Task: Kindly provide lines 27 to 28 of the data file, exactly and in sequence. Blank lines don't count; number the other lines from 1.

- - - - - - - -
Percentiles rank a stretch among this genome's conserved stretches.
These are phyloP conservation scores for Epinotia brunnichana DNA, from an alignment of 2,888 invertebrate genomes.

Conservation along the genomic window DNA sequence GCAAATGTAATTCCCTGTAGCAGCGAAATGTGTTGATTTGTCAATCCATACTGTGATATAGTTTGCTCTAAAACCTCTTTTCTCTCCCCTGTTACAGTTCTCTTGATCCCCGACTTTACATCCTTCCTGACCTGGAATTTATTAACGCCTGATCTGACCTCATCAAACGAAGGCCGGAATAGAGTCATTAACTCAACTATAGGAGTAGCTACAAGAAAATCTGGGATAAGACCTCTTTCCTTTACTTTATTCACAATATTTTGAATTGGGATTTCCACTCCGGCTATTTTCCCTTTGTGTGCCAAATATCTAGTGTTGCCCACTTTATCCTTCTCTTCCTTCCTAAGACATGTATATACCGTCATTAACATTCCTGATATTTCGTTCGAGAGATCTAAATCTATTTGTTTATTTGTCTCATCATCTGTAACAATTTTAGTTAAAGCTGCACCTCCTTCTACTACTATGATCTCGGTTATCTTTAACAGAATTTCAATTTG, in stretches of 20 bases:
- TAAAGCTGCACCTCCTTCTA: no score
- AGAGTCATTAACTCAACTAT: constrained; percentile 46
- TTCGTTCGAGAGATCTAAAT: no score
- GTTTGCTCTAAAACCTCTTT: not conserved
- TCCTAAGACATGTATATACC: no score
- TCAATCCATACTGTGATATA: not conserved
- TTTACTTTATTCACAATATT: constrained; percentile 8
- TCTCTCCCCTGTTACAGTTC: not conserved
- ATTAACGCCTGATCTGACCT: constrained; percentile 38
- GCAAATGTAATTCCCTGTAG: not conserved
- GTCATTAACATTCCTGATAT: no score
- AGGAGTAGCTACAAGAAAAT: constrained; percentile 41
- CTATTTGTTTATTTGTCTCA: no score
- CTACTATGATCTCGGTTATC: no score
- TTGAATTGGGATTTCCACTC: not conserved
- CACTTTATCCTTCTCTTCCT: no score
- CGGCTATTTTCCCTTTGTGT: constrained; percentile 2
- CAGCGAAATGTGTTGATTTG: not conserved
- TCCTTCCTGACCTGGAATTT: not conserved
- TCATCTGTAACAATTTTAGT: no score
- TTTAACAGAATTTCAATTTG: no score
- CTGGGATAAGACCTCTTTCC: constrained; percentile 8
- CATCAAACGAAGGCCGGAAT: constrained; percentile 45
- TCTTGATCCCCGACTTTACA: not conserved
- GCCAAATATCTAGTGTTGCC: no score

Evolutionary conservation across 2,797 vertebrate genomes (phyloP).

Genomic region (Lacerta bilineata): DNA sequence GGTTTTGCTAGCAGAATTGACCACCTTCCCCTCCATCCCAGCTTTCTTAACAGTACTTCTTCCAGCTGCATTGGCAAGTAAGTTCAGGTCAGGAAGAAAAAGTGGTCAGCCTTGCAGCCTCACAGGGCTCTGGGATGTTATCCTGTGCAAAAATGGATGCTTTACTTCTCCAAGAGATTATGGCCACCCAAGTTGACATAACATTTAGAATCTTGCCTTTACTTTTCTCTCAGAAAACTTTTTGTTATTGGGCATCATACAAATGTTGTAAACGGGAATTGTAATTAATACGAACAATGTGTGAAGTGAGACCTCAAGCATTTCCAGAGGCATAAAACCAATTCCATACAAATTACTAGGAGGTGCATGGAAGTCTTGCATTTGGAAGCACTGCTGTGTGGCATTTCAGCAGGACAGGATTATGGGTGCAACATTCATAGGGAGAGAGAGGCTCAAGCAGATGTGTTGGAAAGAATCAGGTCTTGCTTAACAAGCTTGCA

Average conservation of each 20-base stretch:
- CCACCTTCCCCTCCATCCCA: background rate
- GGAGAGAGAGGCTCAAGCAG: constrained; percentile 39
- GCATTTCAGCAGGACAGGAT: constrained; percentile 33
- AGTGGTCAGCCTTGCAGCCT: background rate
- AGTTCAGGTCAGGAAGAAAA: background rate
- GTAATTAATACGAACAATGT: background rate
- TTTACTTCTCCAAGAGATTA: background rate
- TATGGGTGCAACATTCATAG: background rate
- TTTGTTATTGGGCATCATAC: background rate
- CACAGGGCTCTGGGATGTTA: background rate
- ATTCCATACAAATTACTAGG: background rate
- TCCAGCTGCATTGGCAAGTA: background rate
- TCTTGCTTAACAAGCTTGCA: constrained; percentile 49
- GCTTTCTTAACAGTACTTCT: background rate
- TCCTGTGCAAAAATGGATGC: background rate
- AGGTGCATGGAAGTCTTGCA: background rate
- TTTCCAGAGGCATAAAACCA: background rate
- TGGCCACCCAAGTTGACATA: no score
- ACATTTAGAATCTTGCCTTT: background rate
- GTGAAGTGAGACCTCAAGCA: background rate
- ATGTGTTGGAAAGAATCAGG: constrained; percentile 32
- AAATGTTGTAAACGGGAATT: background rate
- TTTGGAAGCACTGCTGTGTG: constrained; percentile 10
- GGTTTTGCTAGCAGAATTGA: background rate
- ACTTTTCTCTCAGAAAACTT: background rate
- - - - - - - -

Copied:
- TCTTGATCCCCGACTTTACA: not conserved
- GCCAAATATCTAGTGTTGCC: no score